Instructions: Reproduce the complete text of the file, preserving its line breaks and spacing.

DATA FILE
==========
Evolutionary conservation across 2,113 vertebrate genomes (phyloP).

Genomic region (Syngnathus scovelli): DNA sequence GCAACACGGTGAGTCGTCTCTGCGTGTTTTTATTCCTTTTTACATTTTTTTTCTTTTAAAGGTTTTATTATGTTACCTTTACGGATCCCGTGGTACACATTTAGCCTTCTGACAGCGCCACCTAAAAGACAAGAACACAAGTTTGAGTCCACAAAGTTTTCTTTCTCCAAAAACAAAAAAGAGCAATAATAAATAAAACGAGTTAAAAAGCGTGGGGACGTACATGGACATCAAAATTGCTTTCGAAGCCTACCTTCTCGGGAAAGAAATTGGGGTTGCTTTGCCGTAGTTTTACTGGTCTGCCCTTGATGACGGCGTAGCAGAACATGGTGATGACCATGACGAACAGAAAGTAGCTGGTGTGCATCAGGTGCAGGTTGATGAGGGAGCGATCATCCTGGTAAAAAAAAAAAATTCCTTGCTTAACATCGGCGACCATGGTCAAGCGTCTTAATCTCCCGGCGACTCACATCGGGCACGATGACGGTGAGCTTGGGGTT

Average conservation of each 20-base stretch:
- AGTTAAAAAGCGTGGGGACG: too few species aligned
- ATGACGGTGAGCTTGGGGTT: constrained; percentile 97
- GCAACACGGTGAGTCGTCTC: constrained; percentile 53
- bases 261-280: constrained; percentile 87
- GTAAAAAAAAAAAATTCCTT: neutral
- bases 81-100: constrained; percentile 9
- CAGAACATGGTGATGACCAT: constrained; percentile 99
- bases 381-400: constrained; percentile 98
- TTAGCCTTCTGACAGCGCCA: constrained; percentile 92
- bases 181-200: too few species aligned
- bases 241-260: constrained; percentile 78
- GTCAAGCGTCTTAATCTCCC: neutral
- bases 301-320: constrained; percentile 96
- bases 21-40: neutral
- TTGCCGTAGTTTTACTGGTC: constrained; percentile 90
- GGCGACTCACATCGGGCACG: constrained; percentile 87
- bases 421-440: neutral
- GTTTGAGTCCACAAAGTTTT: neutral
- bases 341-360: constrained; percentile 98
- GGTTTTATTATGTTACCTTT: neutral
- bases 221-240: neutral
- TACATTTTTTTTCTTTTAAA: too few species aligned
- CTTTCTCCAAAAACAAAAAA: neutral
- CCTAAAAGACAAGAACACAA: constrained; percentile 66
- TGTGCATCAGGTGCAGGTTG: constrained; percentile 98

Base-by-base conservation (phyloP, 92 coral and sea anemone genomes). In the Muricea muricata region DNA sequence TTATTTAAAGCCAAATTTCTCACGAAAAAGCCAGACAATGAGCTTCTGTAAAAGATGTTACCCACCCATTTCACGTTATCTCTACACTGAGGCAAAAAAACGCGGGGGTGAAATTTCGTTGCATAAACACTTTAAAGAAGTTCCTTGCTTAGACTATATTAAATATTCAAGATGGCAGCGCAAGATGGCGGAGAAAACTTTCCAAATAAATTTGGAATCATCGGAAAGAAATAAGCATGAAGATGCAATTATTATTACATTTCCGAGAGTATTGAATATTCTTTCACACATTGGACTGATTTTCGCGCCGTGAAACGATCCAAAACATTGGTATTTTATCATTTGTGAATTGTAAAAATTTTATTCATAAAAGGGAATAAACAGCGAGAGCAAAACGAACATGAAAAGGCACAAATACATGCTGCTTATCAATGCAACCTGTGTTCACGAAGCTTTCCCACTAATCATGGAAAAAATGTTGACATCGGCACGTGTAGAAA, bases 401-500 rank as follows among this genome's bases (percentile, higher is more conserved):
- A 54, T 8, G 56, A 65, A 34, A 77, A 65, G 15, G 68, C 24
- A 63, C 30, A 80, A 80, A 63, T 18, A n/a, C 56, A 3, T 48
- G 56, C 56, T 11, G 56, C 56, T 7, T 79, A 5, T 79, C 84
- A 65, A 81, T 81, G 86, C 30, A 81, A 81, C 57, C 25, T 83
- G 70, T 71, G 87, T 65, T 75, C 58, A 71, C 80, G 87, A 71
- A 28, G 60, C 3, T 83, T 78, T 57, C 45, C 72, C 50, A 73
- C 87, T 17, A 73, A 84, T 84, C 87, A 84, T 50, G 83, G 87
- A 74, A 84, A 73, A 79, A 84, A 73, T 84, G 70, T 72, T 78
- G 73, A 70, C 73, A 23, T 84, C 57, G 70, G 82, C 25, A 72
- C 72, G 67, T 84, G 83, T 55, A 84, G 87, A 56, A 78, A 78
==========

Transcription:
Evolutionary conservation across 2,113 vertebrate genomes (phyloP).

Genomic region (Syngnathus scovelli): DNA sequence GCAACACGGTGAGTCGTCTCTGCGTGTTTTTATTCCTTTTTACATTTTTTTTCTTTTAAAGGTTTTATTATGTTACCTTTACGGATCCCGTGGTACACATTTAGCCTTCTGACAGCGCCACCTAAAAGACAAGAACACAAGTTTGAGTCCACAAAGTTTTCTTTCTCCAAAAACAAAAAAGAGCAATAATAAATAAAACGAGTTAAAAAGCGTGGGGACGTACATGGACATCAAAATTGCTTTCGAAGCCTACCTTCTCGGGAAAGAAATTGGGGTTGCTTTGCCGTAGTTTTACTGGTCTGCCCTTGATGACGGCGTAGCAGAACATGGTGATGACCATGACGAACAGAAAGTAGCTGGTGTGCATCAGGTGCAGGTTGATGAGGGAGCGATCATCCTGGTAAAAAAAAAAAATTCCTTGCTTAACATCGGCGACCATGGTCAAGCGTCTTAATCTCCCGGCGACTCACATCGGGCACGATGACGGTGAGCTTGGGGTT

Average conservation of each 20-base stretch:
- AGTTAAAAAGCGTGGGGACG: too few species aligned
- ATGACGGTGAGCTTGGGGTT: constrained; percentile 97
- GCAACACGGTGAGTCGTCTC: constrained; percentile 53
- bases 261-280: constrained; percentile 87
- GTAAAAAAAAAAAATTCCTT: neutral
- bases 81-100: constrained; percentile 9
- CAGAACATGGTGATGACCAT: constrained; percentile 99
- bases 381-400: constrained; percentile 98
- TTAGCCTTCTGACAGCGCCA: constrained; percentile 92
- bases 181-200: too few species aligned
- bases 241-260: constrained; percentile 78
- GTCAAGCGTCTTAATCTCCC: neutral
- bases 301-320: constrained; percentile 96
- bases 21-40: neutral
- TTGCCGTAGTTTTACTGGTC: constrained; percentile 90
- GGCGACTCACATCGGGCACG: constrained; percentile 87
- bases 421-440: neutral
- GTTTGAGTCCACAAAGTTTT: neutral
- bases 341-360: constrained; percentile 98
- GGTTTTATTATGTTACCTTT: neutral
- bases 221-240: neutral
- TACATTTTTTTTCTTTTAAA: too few species aligned
- CTTTCTCCAAAAACAAAAAA: neutral
- CCTAAAAGACAAGAACACAA: constrained; percentile 66
- TGTGCATCAGGTGCAGGTTG: constrained; percentile 98

Base-by-base conservation (phyloP, 92 coral and sea anemone genomes). In the Muricea muricata region DNA sequence TTATTTAAAGCCAAATTTCTCACGAAAAAGCCAGACAATGAGCTTCTGTAAAAGATGTTACCCACCCATTTCACGTTATCTCTACACTGAGGCAAAAAAACGCGGGGGTGAAATTTCGTTGCATAAACACTTTAAAGAAGTTCCTTGCTTAGACTATATTAAATATTCAAGATGGCAGCGCAAGATGGCGGAGAAAACTTTCCAAATAAATTTGGAATCATCGGAAAGAAATAAGCATGAAGATGCAATTATTATTACATTTCCGAGAGTATTGAATATTCTTTCACACATTGGACTGATTTTCGCGCCGTGAAACGATCCAAAACATTGGTATTTTATCATTTGTGAATTGTAAAAATTTTATTCATAAAAGGGAATAAACAGCGAGAGCAAAACGAACATGAAAAGGCACAAATACATGCTGCTTATCAATGCAACCTGTGTTCACGAAGCTTTCCCACTAATCATGGAAAAAATGTTGACATCGGCACGTGTAGAAA, bases 401-500 rank as follows among this genome's bases (percentile, higher is more conserved):
- A 54, T 8, G 56, A 65, A 34, A 77, A 65, G 15, G 68, C 24
- A 63, C 30, A 80, A 80, A 63, T 18, A n/a, C 56, A 3, T 48
- G 56, C 56, T 11, G 56, C 56, T 7, T 79, A 5, T 79, C 84
- A 65, A 81, T 81, G 86, C 30, A 81, A 81, C 57, C 25, T 83
- G 70, T 71, G 87, T 65, T 75, C 58, A 71, C 80, G 87, A 71
- A 28, G 60, C 3, T 83, T 78, T 57, C 45, C 72, C 50, A 73
- C 87, T 17, A 73, A 84, T 84, C 87, A 84, T 50, G 83, G 87
- A 74, A 84, A 73, A 79, A 84, A 73, T 84, G 70, T 72, T 78
- G 73, A 70, C 73, A 23, T 84, C 57, G 70, G 82, C 25, A 72
- C 72, G 67, T 84, G 83, T 55, A 84, G 87, A 56, A 78, A 78